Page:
There are many patents that have many inventors. It is not uncommon to see 4, 5, 6, or even more inventors listed on a patent. In fact, there are over 200 patents with at least 25 inventors – some have 130+ inventors!
This is a huge problem.
I understand the desire to ‘reward’ team members by giving them the honor of a lifetime: inventorship on a patent. But there are problems with including someone who is not an inventor.
Being an inventor means that in the history of mankind, nobody has ever thought up this idea. Think about it: an inventor came up with an original idea that billions upon billions of people have never before conceived. This is huge.
Being an inventor is something that will be mentioned at your funeral. It is truly an accomplishment of a lifetime.
Being an inventor is very important from a legal standpoint: if the inventors are listed incorrectly, your patent can be invalidated, especially if there is fraud or deceptive intent.
Why are there multiple inventors on a patent?
Joint inventors are people who have contributed to a patent, and it does not matter how much they contributed. Some inventors may have outlined the ‘big idea’ and drawn up the invention in broad strokes, while other inventors may have contributed a little nuanced element.
In many companies, bonuses are awarded to inventors. This incentivizes inventors to do their thing, but it also incentivizes very bad behavior – and loads of resentment.
Managers see inventions as candy they hand out to employees.
In many companies, patents are (rightly) paid for as a corporate expense and not out of a project team’s budget. This is usually the right thing to do, since the patents are 20 year, strategic assets and will survive a project team by many years. But it has an unexpected effect on the legitimacy of the inventions.
It is very easy for managers to see patents as a ‘free’ bonus pool that they get to dole out to their team.
Consequently, managers can lean towards giving out as many ‘patents’ as possible so that everybody on their team gets a bonus.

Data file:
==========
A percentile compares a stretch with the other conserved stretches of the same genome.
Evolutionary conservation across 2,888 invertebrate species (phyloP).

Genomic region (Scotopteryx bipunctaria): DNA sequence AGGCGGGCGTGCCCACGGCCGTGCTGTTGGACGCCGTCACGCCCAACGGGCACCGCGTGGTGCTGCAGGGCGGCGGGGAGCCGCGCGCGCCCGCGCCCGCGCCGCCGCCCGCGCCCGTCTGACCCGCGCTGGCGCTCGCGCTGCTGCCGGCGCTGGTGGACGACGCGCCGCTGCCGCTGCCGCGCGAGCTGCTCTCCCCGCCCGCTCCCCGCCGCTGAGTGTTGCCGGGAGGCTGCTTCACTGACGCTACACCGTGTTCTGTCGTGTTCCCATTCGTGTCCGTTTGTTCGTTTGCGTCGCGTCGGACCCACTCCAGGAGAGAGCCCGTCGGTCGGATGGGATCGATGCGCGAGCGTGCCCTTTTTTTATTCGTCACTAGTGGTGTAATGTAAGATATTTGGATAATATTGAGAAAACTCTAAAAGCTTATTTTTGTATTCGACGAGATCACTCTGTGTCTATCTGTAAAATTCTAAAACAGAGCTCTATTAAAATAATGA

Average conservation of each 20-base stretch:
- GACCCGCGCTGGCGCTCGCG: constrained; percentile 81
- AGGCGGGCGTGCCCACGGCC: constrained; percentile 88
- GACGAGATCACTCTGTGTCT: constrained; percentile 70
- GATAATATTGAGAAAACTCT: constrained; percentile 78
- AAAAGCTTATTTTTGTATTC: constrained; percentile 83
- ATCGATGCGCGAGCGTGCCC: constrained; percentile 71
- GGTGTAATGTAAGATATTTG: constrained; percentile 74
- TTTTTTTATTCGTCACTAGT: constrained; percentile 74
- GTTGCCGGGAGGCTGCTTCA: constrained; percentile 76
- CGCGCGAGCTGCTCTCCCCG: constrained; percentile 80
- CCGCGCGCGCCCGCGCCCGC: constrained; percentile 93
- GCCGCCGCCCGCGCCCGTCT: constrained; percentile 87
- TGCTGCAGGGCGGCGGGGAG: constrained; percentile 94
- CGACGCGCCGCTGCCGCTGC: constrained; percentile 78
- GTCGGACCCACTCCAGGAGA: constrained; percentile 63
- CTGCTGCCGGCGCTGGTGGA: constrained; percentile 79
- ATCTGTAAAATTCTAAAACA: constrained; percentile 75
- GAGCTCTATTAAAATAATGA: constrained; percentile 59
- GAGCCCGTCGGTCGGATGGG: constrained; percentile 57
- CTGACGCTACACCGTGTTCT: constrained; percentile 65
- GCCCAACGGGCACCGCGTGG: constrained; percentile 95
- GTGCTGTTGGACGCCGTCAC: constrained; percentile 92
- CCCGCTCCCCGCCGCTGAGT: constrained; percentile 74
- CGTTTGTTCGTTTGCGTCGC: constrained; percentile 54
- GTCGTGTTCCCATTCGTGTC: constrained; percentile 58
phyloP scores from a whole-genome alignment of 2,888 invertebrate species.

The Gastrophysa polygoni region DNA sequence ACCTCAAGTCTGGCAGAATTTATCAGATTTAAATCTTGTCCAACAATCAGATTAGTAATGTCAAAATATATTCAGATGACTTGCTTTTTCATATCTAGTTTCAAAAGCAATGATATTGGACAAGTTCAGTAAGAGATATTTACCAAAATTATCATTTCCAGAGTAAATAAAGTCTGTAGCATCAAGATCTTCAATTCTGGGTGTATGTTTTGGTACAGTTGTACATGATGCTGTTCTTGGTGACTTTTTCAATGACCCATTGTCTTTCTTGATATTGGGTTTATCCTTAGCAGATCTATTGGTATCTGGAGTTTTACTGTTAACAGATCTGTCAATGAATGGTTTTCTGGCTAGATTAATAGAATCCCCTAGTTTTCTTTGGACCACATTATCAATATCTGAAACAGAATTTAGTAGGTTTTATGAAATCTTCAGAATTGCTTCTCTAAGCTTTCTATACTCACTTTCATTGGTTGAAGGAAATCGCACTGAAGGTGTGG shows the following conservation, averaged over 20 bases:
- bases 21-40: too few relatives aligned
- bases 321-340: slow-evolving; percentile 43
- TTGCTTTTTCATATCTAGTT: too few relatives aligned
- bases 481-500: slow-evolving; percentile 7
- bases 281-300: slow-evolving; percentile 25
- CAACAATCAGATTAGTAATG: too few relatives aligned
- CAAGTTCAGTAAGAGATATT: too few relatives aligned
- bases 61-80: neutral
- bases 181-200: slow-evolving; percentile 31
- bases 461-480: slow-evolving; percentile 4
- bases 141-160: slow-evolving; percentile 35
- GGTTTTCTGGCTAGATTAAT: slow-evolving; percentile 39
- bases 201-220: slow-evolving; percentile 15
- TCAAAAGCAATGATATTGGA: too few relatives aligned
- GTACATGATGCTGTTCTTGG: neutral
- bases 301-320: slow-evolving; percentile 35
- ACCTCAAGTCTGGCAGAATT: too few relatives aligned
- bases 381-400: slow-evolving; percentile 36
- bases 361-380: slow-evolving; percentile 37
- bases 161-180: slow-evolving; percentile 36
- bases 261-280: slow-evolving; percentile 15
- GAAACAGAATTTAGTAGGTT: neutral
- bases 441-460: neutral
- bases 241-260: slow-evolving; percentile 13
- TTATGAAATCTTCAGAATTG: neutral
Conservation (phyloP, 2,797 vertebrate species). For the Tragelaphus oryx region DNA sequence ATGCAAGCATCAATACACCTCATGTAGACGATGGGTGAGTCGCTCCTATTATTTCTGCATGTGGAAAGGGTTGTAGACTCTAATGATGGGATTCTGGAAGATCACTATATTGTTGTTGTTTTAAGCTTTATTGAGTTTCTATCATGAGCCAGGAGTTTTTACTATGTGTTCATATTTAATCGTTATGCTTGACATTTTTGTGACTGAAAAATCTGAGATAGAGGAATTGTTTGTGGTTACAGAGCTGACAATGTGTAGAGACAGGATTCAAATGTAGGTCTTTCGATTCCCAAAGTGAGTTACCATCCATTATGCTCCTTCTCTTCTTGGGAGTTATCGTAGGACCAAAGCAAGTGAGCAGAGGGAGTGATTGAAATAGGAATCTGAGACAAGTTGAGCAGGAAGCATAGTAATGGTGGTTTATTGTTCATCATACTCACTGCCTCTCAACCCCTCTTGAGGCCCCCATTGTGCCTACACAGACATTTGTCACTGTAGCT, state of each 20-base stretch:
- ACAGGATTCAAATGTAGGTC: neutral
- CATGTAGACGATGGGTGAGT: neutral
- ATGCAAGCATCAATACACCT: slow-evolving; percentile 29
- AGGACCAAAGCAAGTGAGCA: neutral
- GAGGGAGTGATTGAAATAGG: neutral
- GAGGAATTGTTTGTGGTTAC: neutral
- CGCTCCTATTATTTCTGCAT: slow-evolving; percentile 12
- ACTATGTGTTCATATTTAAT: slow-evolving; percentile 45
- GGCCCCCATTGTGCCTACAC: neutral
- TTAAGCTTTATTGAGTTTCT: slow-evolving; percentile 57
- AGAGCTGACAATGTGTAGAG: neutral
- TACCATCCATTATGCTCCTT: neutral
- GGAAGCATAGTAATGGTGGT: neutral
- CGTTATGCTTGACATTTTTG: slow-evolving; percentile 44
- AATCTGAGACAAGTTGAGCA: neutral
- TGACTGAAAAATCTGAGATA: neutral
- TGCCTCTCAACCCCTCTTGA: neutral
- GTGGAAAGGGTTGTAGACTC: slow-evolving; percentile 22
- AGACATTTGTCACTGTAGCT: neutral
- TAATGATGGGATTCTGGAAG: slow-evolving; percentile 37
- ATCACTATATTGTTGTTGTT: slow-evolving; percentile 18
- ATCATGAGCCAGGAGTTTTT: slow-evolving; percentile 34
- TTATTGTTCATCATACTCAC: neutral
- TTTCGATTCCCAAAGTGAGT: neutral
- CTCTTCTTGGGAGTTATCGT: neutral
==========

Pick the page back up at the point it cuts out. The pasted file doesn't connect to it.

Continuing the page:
Some cultures require putting your boss and your boss’s boss on the patent as an inventor.
Many corporate (and societal) cultures require putting the boss’s name on a patent as an inventor. The theory is that the boss is ultimately responsible for the business, so they should have the honor.
I have seen unscrupulous patent attorneys who always put the company’s founder as an inventor, even when the founder is nowhere to be seen in an invention disclosure meeting. Why? They do it because the founder is the one who signs the checks, and making the founder happy means they can (over) charge for their services.
There are several problems with having lots of inventors.
Your patent can be invalidated for having the wrong people listed as inventors. That is the legal reason why inventorship is a problem. But the real problem is much more powerful and nuanced.
The real inventor is often resentful of others taking credit for ‘their’ invention.
An inventor may work on a problem for years. They have a glimmer of an idea, then might struggle with it over and over until it gels into a cohesive form. Invention, when done right, takes a lot of work, especially when the invention has commercial promise. This is why the light bulb is the best – and worst – symbol of invention.
At its essence, asking to be listed as an inventor when you did not do the heavy lifting is theft. Think about the person who blurts out a suggestion in a meeting when they first hear of a project. Is that invention? No.